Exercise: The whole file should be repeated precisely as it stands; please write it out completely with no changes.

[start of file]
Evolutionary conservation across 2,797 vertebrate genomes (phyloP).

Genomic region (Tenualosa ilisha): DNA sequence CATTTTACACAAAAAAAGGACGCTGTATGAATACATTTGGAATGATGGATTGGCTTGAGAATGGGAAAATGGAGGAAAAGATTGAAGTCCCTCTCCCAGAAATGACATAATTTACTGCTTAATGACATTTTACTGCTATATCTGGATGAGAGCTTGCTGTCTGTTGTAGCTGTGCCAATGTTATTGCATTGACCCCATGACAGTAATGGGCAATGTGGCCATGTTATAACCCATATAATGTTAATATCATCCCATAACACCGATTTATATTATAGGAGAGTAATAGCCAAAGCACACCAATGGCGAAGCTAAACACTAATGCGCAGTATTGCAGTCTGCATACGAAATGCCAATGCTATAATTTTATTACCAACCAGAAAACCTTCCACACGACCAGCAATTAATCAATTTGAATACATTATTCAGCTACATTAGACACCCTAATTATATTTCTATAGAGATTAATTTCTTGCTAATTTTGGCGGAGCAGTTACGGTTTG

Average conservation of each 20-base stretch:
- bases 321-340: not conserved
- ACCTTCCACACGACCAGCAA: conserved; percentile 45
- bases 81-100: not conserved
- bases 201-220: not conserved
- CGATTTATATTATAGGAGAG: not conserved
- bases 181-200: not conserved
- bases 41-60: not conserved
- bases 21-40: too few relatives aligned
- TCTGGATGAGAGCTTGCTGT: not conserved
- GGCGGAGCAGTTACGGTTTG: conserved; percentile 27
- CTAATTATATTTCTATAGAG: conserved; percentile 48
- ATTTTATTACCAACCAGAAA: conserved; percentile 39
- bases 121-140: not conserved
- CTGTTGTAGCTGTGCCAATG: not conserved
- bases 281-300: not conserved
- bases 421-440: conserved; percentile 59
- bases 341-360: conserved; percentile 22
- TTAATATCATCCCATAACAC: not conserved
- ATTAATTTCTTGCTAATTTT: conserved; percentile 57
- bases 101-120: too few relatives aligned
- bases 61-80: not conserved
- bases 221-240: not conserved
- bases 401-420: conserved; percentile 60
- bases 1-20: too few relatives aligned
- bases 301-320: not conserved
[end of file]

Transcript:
Evolutionary conservation across 2,797 vertebrate genomes (phyloP).

Genomic region (Tenualosa ilisha): DNA sequence CATTTTACACAAAAAAAGGACGCTGTATGAATACATTTGGAATGATGGATTGGCTTGAGAATGGGAAAATGGAGGAAAAGATTGAAGTCCCTCTCCCAGAAATGACATAATTTACTGCTTAATGACATTTTACTGCTATATCTGGATGAGAGCTTGCTGTCTGTTGTAGCTGTGCCAATGTTATTGCATTGACCCCATGACAGTAATGGGCAATGTGGCCATGTTATAACCCATATAATGTTAATATCATCCCATAACACCGATTTATATTATAGGAGAGTAATAGCCAAAGCACACCAATGGCGAAGCTAAACACTAATGCGCAGTATTGCAGTCTGCATACGAAATGCCAATGCTATAATTTTATTACCAACCAGAAAACCTTCCACACGACCAGCAATTAATCAATTTGAATACATTATTCAGCTACATTAGACACCCTAATTATATTTCTATAGAGATTAATTTCTTGCTAATTTTGGCGGAGCAGTTACGGTTTG

Average conservation of each 20-base stretch:
- bases 321-340: not conserved
- ACCTTCCACACGACCAGCAA: conserved; percentile 45
- bases 81-100: not conserved
- bases 201-220: not conserved
- CGATTTATATTATAGGAGAG: not conserved
- bases 181-200: not conserved
- bases 41-60: not conserved
- bases 21-40: too few relatives aligned
- TCTGGATGAGAGCTTGCTGT: not conserved
- GGCGGAGCAGTTACGGTTTG: conserved; percentile 27
- CTAATTATATTTCTATAGAG: conserved; percentile 48
- ATTTTATTACCAACCAGAAA: conserved; percentile 39
- bases 121-140: not conserved
- CTGTTGTAGCTGTGCCAATG: not conserved
- bases 281-300: not conserved
- bases 421-440: conserved; percentile 59
- bases 341-360: conserved; percentile 22
- TTAATATCATCCCATAACAC: not conserved
- ATTAATTTCTTGCTAATTTT: conserved; percentile 57
- bases 101-120: too few relatives aligned
- bases 61-80: not conserved
- bases 221-240: not conserved
- bases 401-420: conserved; percentile 60
- bases 1-20: too few relatives aligned
- bases 301-320: not conserved